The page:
In the 2008 election, President Obama’s advisers talked of their boss’s belief that it was time for an “iPod government.” Obama, a technology addict who tools around on his iPad before going to sleep and who fought the U.S. Secret Service bureaucracy for the right to carry a smartphone, would be the first president truly at home in the Digital Age. That put him, he thought, in a unique position to pull the federal government into the Digital Age, too. His administration wouldn’t just be competent. It would be modern. And it would restore America’s faith that the public sector could do big things well.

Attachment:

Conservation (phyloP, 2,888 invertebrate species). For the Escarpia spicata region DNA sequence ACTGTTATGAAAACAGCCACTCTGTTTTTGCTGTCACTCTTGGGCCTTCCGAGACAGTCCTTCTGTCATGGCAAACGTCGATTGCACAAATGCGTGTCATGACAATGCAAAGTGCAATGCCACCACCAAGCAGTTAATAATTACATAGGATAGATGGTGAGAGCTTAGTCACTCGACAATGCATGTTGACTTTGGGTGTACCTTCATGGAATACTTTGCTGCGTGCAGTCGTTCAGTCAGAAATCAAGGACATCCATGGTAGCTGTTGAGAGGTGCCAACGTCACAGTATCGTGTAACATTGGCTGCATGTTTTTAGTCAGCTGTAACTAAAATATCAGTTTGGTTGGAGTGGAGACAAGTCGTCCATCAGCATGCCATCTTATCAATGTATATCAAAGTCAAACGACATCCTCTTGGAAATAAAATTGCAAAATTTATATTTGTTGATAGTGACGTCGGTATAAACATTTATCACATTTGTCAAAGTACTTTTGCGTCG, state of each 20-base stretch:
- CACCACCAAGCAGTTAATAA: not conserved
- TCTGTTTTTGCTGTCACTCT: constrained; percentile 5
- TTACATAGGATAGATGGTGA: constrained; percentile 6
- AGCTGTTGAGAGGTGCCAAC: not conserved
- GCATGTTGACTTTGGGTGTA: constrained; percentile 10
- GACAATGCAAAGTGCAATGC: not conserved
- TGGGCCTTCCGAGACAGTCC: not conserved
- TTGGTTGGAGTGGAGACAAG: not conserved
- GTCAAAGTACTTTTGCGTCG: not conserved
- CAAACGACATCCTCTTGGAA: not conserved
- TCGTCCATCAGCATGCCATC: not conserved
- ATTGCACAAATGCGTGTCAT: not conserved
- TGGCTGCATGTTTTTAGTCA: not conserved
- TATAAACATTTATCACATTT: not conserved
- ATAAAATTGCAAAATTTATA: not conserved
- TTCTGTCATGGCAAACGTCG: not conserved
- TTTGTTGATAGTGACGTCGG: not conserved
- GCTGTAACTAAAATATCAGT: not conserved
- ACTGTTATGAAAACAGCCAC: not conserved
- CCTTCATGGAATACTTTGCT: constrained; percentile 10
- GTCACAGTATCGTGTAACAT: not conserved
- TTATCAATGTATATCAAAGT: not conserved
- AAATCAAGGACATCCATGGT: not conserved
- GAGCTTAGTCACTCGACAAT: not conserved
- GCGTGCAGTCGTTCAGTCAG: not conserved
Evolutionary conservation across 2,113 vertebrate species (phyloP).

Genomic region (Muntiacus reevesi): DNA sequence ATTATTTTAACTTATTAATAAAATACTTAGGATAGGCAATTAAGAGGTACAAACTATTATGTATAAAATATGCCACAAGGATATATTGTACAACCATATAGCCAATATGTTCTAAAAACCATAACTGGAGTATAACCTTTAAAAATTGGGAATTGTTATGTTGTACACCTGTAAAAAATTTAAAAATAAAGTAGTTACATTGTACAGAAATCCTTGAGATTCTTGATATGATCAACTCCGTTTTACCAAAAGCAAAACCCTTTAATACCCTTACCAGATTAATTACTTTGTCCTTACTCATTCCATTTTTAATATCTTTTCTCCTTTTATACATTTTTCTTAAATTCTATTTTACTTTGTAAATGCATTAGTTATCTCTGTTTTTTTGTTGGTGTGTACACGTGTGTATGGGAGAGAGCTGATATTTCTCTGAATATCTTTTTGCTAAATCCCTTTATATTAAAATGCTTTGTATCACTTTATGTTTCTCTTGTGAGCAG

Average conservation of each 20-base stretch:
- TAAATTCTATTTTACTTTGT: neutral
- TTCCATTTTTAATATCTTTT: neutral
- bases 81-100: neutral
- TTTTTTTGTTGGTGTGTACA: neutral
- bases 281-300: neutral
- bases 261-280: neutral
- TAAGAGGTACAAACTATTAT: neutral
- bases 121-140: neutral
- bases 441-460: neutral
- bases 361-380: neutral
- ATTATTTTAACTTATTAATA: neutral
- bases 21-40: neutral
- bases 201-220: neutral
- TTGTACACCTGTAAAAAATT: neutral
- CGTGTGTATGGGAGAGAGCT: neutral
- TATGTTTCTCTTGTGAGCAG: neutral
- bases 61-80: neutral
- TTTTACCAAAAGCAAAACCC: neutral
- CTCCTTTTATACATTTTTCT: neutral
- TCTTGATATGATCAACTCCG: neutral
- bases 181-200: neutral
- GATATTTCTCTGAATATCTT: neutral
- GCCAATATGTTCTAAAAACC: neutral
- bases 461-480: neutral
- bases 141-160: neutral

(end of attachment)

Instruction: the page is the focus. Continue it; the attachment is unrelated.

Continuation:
After Obama got to the White House he tried to deliver on the promise. He created positions for a chief information officer and a chief technology officer. He embarked on a massive effort to open up government data. He created an online dashboard to bring transparency to the government’s spending on IT. “If a project is over budget or behind schedule, this site tells you that, and by how much—and it provides the name, the e-mail, and the phone number of the person responsible,” Obama said in January 2010. “To date, the site has gotten 78 million hits.”